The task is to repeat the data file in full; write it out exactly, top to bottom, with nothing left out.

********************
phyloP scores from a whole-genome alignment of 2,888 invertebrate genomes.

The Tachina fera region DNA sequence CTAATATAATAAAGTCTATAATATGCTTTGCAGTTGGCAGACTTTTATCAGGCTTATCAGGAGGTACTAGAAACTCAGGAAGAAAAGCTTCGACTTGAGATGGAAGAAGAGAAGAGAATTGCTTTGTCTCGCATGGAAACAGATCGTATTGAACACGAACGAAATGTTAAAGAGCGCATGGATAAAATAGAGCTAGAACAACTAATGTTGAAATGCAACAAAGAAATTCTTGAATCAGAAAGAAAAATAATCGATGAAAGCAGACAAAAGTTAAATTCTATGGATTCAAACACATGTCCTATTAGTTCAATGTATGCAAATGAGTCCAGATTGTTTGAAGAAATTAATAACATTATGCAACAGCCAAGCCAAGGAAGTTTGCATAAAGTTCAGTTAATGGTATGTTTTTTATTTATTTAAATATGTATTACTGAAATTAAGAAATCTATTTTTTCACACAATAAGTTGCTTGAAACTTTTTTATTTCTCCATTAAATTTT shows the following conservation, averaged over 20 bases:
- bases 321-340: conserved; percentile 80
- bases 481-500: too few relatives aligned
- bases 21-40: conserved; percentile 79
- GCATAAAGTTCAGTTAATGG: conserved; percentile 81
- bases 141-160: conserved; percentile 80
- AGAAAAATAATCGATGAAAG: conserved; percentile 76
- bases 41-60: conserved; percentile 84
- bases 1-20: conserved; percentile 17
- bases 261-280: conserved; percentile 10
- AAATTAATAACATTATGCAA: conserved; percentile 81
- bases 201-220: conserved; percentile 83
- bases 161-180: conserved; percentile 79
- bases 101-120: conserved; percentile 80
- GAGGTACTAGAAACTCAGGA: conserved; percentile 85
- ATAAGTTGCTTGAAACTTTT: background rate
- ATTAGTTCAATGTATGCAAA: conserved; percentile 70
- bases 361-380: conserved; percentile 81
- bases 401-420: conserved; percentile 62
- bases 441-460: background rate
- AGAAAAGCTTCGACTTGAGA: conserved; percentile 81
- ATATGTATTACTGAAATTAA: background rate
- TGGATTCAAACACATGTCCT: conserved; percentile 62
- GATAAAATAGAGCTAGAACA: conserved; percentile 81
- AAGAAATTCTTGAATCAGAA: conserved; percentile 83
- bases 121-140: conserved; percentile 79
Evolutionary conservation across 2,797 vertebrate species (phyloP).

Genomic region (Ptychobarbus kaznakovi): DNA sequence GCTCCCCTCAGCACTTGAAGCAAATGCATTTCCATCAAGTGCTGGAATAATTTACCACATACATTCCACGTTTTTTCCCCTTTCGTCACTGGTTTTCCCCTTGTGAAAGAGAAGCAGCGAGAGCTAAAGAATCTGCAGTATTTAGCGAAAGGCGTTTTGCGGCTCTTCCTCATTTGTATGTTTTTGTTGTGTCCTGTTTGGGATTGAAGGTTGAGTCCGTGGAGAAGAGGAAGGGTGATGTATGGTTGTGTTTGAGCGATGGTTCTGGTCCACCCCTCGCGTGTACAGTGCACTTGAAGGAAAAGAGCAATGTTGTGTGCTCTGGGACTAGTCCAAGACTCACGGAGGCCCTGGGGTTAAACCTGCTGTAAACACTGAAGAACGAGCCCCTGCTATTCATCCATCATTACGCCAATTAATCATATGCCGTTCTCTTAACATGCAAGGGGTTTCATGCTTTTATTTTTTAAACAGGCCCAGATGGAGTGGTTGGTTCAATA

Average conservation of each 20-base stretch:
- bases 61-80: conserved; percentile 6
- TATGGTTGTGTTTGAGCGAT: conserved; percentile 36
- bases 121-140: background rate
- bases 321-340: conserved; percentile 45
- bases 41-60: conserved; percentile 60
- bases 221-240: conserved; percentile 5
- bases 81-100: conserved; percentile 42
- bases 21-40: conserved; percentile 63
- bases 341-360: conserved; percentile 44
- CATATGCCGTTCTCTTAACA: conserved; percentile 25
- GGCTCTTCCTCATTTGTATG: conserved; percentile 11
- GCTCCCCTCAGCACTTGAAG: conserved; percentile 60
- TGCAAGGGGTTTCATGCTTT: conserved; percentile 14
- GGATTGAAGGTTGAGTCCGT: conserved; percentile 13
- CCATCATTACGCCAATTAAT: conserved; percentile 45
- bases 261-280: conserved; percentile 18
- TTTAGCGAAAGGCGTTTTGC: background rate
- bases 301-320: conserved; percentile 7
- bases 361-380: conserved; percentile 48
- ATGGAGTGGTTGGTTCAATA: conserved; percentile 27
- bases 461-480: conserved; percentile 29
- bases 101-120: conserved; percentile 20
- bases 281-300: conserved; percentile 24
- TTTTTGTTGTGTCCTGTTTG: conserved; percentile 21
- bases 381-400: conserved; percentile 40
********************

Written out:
phyloP scores from a whole-genome alignment of 2,888 invertebrate genomes.

The Tachina fera region DNA sequence CTAATATAATAAAGTCTATAATATGCTTTGCAGTTGGCAGACTTTTATCAGGCTTATCAGGAGGTACTAGAAACTCAGGAAGAAAAGCTTCGACTTGAGATGGAAGAAGAGAAGAGAATTGCTTTGTCTCGCATGGAAACAGATCGTATTGAACACGAACGAAATGTTAAAGAGCGCATGGATAAAATAGAGCTAGAACAACTAATGTTGAAATGCAACAAAGAAATTCTTGAATCAGAAAGAAAAATAATCGATGAAAGCAGACAAAAGTTAAATTCTATGGATTCAAACACATGTCCTATTAGTTCAATGTATGCAAATGAGTCCAGATTGTTTGAAGAAATTAATAACATTATGCAACAGCCAAGCCAAGGAAGTTTGCATAAAGTTCAGTTAATGGTATGTTTTTTATTTATTTAAATATGTATTACTGAAATTAAGAAATCTATTTTTTCACACAATAAGTTGCTTGAAACTTTTTTATTTCTCCATTAAATTTT shows the following conservation, averaged over 20 bases:
- bases 321-340: conserved; percentile 80
- bases 481-500: too few relatives aligned
- bases 21-40: conserved; percentile 79
- GCATAAAGTTCAGTTAATGG: conserved; percentile 81
- bases 141-160: conserved; percentile 80
- AGAAAAATAATCGATGAAAG: conserved; percentile 76
- bases 41-60: conserved; percentile 84
- bases 1-20: conserved; percentile 17
- bases 261-280: conserved; percentile 10
- AAATTAATAACATTATGCAA: conserved; percentile 81
- bases 201-220: conserved; percentile 83
- bases 161-180: conserved; percentile 79
- bases 101-120: conserved; percentile 80
- GAGGTACTAGAAACTCAGGA: conserved; percentile 85
- ATAAGTTGCTTGAAACTTTT: background rate
- ATTAGTTCAATGTATGCAAA: conserved; percentile 70
- bases 361-380: conserved; percentile 81
- bases 401-420: conserved; percentile 62
- bases 441-460: background rate
- AGAAAAGCTTCGACTTGAGA: conserved; percentile 81
- ATATGTATTACTGAAATTAA: background rate
- TGGATTCAAACACATGTCCT: conserved; percentile 62
- GATAAAATAGAGCTAGAACA: conserved; percentile 81
- AAGAAATTCTTGAATCAGAA: conserved; percentile 83
- bases 121-140: conserved; percentile 79
Evolutionary conservation across 2,797 vertebrate species (phyloP).

Genomic region (Ptychobarbus kaznakovi): DNA sequence GCTCCCCTCAGCACTTGAAGCAAATGCATTTCCATCAAGTGCTGGAATAATTTACCACATACATTCCACGTTTTTTCCCCTTTCGTCACTGGTTTTCCCCTTGTGAAAGAGAAGCAGCGAGAGCTAAAGAATCTGCAGTATTTAGCGAAAGGCGTTTTGCGGCTCTTCCTCATTTGTATGTTTTTGTTGTGTCCTGTTTGGGATTGAAGGTTGAGTCCGTGGAGAAGAGGAAGGGTGATGTATGGTTGTGTTTGAGCGATGGTTCTGGTCCACCCCTCGCGTGTACAGTGCACTTGAAGGAAAAGAGCAATGTTGTGTGCTCTGGGACTAGTCCAAGACTCACGGAGGCCCTGGGGTTAAACCTGCTGTAAACACTGAAGAACGAGCCCCTGCTATTCATCCATCATTACGCCAATTAATCATATGCCGTTCTCTTAACATGCAAGGGGTTTCATGCTTTTATTTTTTAAACAGGCCCAGATGGAGTGGTTGGTTCAATA

Average conservation of each 20-base stretch:
- bases 61-80: conserved; percentile 6
- TATGGTTGTGTTTGAGCGAT: conserved; percentile 36
- bases 121-140: background rate
- bases 321-340: conserved; percentile 45
- bases 41-60: conserved; percentile 60
- bases 221-240: conserved; percentile 5
- bases 81-100: conserved; percentile 42
- bases 21-40: conserved; percentile 63
- bases 341-360: conserved; percentile 44
- CATATGCCGTTCTCTTAACA: conserved; percentile 25
- GGCTCTTCCTCATTTGTATG: conserved; percentile 11
- GCTCCCCTCAGCACTTGAAG: conserved; percentile 60
- TGCAAGGGGTTTCATGCTTT: conserved; percentile 14
- GGATTGAAGGTTGAGTCCGT: conserved; percentile 13
- CCATCATTACGCCAATTAAT: conserved; percentile 45
- bases 261-280: conserved; percentile 18
- TTTAGCGAAAGGCGTTTTGC: background rate
- bases 301-320: conserved; percentile 7
- bases 361-380: conserved; percentile 48
- ATGGAGTGGTTGGTTCAATA: conserved; percentile 27
- bases 461-480: conserved; percentile 29
- bases 101-120: conserved; percentile 20
- bases 281-300: conserved; percentile 24
- TTTTTGTTGTGTCCTGTTTG: conserved; percentile 21
- bases 381-400: conserved; percentile 40